If you’re looking to buy one of Suzanne Belperron’s creations and be totally sure of what you are buying (she never signed her jewelry), then you need to turn to a connoisseur.
Artcurial, Aguttes, Christie’s and Sotheby’s all offer Belperron creations at their various sales in NYC, Monaco, London and Geneva.
Olivier Baroin wanted to turn this boutique, tucked away in a Parisian passage, into a treasure trove of all things Suzanne Belperron. As the owner of the creator’s archives and guardian of the temple, he exhibits a range of plaster casts, order books, and photos, etc. He also provides expertise and restoration services. “There are few Belperron jewels exposed in the window, partly because they sell very quickly and partly because the less they are seen, the higher their rating,” he explains.
The charming Emmanuelle Chassard was born into the world of jewelry. A great specialist of 20th century jewelry, she offers very beautiful Belperron and Boivin pieces. In 2006, she devoted an exhibition to these two closely linked houses. She also presents Art Deco pieces by the greatest artists such as Raymond Templier, Gérard Sandoz, and Georges Fouquet.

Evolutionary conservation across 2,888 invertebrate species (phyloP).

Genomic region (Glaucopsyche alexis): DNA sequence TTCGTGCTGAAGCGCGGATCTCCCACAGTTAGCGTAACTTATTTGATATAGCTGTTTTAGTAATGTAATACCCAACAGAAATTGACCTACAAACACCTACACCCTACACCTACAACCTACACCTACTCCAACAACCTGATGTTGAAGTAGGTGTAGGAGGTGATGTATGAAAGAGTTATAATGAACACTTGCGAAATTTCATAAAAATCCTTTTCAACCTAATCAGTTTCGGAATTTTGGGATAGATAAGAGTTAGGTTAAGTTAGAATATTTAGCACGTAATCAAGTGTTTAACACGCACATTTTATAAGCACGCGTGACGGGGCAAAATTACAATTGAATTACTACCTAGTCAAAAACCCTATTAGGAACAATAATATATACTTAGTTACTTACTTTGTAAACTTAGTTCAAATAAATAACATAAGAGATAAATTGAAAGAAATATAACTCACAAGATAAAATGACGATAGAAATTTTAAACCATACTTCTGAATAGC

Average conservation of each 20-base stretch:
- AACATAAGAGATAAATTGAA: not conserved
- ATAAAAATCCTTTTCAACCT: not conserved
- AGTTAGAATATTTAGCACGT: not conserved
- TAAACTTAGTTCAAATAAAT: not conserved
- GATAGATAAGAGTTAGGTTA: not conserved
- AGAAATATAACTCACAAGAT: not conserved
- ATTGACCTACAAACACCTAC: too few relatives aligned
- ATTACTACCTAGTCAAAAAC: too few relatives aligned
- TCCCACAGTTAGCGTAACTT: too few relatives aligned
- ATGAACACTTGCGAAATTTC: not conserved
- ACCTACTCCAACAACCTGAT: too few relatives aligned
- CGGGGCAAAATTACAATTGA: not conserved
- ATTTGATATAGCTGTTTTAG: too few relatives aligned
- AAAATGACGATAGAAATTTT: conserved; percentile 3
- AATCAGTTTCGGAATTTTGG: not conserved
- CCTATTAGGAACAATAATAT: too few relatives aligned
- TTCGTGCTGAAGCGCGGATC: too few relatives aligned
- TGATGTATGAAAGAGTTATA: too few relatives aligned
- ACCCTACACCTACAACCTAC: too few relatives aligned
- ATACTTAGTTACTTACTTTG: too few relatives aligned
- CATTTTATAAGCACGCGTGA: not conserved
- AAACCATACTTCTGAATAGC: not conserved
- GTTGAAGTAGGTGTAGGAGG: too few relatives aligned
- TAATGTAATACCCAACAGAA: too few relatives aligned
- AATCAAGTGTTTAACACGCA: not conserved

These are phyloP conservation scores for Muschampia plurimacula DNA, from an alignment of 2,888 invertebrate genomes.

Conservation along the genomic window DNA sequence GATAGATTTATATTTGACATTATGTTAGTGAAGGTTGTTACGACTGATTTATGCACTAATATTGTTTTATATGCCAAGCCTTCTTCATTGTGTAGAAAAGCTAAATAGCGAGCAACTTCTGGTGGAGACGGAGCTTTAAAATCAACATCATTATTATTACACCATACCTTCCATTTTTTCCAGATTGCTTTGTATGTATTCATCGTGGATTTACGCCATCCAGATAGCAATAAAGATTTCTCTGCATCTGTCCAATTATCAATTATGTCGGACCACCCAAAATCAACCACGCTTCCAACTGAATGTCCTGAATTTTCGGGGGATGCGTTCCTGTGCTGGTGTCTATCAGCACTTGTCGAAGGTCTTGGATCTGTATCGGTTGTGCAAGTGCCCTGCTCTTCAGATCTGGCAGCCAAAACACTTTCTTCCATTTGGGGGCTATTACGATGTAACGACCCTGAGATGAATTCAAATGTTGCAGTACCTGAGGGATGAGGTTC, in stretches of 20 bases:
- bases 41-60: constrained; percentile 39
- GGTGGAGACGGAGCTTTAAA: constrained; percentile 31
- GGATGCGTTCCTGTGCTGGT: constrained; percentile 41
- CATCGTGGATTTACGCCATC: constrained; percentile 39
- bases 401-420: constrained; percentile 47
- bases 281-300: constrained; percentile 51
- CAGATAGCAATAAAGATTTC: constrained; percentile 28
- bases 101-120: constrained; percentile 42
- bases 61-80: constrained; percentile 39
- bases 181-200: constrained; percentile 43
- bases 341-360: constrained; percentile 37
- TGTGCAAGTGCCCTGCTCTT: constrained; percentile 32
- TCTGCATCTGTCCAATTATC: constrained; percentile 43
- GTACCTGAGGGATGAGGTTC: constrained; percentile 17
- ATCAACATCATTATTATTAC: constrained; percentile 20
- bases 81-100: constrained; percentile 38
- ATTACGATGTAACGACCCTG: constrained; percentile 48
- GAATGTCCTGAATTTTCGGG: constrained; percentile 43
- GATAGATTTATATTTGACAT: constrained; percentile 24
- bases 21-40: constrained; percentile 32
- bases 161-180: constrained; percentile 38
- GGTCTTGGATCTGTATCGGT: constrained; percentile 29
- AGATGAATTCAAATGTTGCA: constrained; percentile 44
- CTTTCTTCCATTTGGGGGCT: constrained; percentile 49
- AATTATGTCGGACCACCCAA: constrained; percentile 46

In New York City
The American Lee Siegelson is one of the great antique jewelry merchants, known in particular for his Art Deco pieces by Cartier, Van Cleef & Arpels, etc. Present at the world’s major art fairs, he is a “market linchpin”, in other words he is one of those who establish the reputation of a jewel. His Suzanne Belperron pieces are among the most beautiful, including in particular the Duchess of Windsor’s chalcedony ornament.
Pat Saling and his son live in a building on Fifth Avenue. Pat has worked for more than 20 years with the merchant Fred Leighton, an immense expert on antique jewelry. He offers some magnificent Suzanne Belperron pieces, especially in chalcedony (her favourites) since 1981, long before the designer’s reputation began to soar.
This great antique jewelry dealer was one of the first to take an interest in Suzanne Belperron (and René Boivin). It was he who, amongst other things, sold two pieces of items to Freddy Mercury’s sister, who has just donated them to the Victoria & Albert Museum.
Banner image © Aguttes